" />
Building a world of
resilient communities.

MAIN LIST

 

ODAC Newsletter - Dec 17

Welcome to the ODAC Newsletter, a weekly roundup from the Oil Depletion Analysis Centre, the UK registered charity dedicated to raising awareness of peak oil.

"...we don't know when exactly the oil is going to start peaking and production is going to start running down, but...we don't as a nation want to be putting ourselves in hock...to these sorts of markets..." So said UK Energy Minister Chris Huhne speaking on Radio 4's Today Programme on Thursday. ODAC believes that this is the first time a UK energy minister has actually acknowledged peak oil as a factor driving policy. While the statement remains vague on timing, this is nonetheless a very welcome shift.

The comments came as the government announced a slew of measures aimed to produce a decisive shift towards low carbon electricity. The measures include support for reserve capacity to handle intermittency in renewable generation, a floor under the carbon price, and feed-in-tariffs to replace the Renewables Obligation. The government means to avoid another 'dash to gas' which would this time rely largely on imported fuel. Critics claim the policies will be unnecessarily costly, while Huhne argues that the volatility and insecurity of oil and gas supplies mean the coalition's approach will be cheaper in the end. The devil will be in the detail, but to ODAC this looks a major improvement in energy policy, including measures we have supported for some time.

The rising costs of oil production were brought into focus again this week as the US government filed charges against BP, its partners, and insurers Lloyds of London over the Deepwater Horizon disaster. BP's share price dropped as a result, and Wikileak revelations about a similar near-miss at a BP platform in Azerbaijan 18 months before the Macondo blowout will do nothing to reassure investors.

2010 may be remembered as the year of oil leaks and Wikileaks, but was also the year in which the International Energy Agency declared that peak conventional oil has already happened, and in the UK both the outgoing Labour and the new Conservative/Lib Dem governments seemed tentatively to acknowledge that peak oil may just be a reality.

This is the last ODAC newsletter of 2010 - we will be back on January 7th, 2011. If you have found our newsletter useful this year, please consider supporting ODAC by donating whatever you can afford to help us continue our work. We very much appreciate your support. Click here to donate. All at ODAC wish you a Happy Christmas and all the very best for the New Year.

Oil

United States sues BP over Gulf oil disaster

Back to top

WikiLeaks cables: BP suffered blowout on Azerbaijan gas platform

Back to top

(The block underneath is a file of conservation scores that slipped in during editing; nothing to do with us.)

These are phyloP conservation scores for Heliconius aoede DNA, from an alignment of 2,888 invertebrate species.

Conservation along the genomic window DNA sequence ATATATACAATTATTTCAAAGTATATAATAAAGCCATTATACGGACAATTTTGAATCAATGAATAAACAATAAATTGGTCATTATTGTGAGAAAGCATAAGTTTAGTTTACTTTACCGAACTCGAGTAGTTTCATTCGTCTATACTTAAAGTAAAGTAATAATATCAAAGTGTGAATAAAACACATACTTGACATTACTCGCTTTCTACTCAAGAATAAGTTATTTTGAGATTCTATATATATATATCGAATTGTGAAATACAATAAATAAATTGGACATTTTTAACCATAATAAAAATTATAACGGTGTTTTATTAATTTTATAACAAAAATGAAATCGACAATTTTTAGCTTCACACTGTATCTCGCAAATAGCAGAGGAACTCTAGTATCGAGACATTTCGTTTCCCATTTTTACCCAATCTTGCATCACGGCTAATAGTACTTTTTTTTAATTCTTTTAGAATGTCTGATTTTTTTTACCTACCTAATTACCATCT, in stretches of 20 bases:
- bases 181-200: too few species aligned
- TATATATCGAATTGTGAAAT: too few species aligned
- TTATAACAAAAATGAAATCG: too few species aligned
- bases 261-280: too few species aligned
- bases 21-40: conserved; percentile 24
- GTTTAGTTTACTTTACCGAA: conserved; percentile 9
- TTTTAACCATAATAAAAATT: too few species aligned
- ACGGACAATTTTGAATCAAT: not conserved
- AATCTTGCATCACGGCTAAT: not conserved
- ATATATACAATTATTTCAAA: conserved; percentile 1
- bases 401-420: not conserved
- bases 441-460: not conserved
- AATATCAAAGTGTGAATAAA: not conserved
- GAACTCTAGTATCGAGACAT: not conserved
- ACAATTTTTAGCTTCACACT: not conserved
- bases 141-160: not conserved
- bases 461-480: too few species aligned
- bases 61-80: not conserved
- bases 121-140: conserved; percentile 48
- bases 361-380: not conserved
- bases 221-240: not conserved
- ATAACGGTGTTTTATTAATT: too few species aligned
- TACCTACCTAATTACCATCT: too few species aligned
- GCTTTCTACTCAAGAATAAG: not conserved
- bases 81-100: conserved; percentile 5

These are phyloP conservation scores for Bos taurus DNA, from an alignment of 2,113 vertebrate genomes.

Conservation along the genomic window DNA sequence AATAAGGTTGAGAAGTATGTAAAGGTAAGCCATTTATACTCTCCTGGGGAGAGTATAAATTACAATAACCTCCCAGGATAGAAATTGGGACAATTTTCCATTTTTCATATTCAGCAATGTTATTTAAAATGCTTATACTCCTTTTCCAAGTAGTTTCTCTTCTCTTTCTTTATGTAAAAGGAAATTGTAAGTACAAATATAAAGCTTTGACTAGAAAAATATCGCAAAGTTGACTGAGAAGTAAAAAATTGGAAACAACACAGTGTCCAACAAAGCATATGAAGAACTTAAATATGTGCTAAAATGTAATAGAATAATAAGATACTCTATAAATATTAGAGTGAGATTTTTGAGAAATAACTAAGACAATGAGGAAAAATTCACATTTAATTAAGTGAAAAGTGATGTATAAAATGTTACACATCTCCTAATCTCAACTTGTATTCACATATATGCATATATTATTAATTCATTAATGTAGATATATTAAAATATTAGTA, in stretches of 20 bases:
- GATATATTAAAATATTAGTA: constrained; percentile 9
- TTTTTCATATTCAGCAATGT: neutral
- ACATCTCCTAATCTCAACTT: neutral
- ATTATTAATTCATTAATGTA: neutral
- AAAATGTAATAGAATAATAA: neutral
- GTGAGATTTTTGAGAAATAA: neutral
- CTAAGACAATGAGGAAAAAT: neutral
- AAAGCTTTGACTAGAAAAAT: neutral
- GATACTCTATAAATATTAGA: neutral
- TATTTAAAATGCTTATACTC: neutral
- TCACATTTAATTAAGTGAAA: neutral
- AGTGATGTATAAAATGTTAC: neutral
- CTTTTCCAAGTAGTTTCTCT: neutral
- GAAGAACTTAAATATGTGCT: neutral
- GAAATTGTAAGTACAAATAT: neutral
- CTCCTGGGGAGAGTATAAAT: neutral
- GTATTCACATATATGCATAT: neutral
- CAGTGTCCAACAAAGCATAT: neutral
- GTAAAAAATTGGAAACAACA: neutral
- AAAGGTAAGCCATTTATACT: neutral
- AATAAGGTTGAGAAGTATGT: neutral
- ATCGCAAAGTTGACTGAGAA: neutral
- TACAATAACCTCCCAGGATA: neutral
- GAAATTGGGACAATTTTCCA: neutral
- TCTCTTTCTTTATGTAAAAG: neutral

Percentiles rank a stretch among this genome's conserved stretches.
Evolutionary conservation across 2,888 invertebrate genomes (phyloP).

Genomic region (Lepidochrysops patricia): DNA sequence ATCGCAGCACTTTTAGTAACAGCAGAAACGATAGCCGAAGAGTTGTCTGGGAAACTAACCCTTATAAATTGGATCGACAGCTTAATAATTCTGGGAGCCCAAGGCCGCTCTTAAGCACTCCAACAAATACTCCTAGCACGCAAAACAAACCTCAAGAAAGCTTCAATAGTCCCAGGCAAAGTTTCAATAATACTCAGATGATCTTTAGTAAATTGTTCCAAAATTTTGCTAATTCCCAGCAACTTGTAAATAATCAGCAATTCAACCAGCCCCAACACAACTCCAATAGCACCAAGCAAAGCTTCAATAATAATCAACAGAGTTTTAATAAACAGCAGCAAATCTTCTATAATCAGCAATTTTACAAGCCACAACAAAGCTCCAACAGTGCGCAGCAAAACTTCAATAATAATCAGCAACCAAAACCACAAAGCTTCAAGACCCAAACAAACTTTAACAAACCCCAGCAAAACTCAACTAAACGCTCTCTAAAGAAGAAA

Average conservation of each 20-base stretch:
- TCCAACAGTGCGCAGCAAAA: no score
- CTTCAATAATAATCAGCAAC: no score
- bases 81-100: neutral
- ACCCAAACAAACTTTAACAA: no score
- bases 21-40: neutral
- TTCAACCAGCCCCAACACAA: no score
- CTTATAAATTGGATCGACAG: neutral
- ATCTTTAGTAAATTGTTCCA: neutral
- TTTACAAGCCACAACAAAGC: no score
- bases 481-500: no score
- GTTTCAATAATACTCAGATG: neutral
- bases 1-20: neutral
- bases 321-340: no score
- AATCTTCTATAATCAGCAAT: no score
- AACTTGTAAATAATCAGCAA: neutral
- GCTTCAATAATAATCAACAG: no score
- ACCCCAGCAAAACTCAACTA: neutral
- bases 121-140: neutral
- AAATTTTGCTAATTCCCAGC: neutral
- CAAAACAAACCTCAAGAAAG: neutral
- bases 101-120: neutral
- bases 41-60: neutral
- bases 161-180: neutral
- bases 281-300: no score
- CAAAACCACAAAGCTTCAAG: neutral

Oil Rises From Two-Week Low as U.S. Economic Data Improves Demand Outlook

Back to top

OPEC Cheating Most Since 2004 as Options Signal Oil Hitting $100 Next Year

Back to top

Canadian oil sands firms team up on tailings study

Back to top

What is the future of the Canadian Oil Sands Region?

Back to top

Canada couldn't handle big oil spill: watchdog

Back to top

Ghana Oil Wealth May Trigger Borrowing Spree, Not Fund Future Generations

Back to top

Gas

New York governor halts gas "fracking" until July

Back to top

Nigeria to drop Dick Cheney charges after plea bargain

Back to top

Coal

Coal Imports May Rise 78% to China, India, Drive Up Prices: Energy Markets

Back to top

CCS blow as Powerfuel enters administration

Back to top

Ratcliffe activists found guilty of coal station plot

Back to top

Nuclear

Sellafield security 'flaws' exposed

Back to top

The government isn't telling us the true cost of nuclear waste disposal

Back to top

Renewables

Salty solar plant stores sun's heat

Back to top

Mining and Minerals

U.S. At Risk Of Rare Earths Supply Disruptions

Back to top

Global resources spending soars

Back to top

Biofuels

EU plans to tackle unwanted impacts of biofuels

Back to top

UK

Huhne plans 'greater energy certainty'

Back to top

U.K. Proposes Carbon Floor, Set Price to Cut Emissions

Back to top

Why electricity bills may go up with or without Huhne's reforms

Back to top

£500 on electricity bills to pay for green energy

Back to top

Climate

Court refuses to block EPA effort to regulate GHGs

Back to top

Global warming deal hopes revived after Cancun agreement

Back to top

Transport

Subsidies to jump start UK green car revolution

Back to top

Beijing eyes new car fees to ease congestion: paper

Back to top

What do you think? Leave a comment below.

Sign up for regular Resilience bulletins direct to your email.

Take action!  

Make connections via our GROUPS page.
Start your own projects. See our RESOURCES page.
Help build resilience. DONATE NOW.


World Oil Production at 3/31/2014-Where are We Headed?

The standard way to make forecasts of almost anything is to look at recent …

Peak oil notes - July 24

A midweek update. New York crude futures have traded in a narrow range …

Onshore Wind Power Is Now Cheapest Form Of New Electricity In Denmark

A new analysis from the government of Denmark found that wind power is by …

Keeping Oil Production From Falling

Production flows from a given oil field naturally decline over time, but we …

Oil Abundance? Not So Fast- A Risk Checklist

Understanding how we use oil and where it comes from provides many reasons …

Peak Oil Review - July 21

A weekly review including: Oil and the Global Economy, The Middle East & …

Australia Becomes First Nation to Repeal Carbon Tax

With Australia’s standing as the world’s highest per-capita …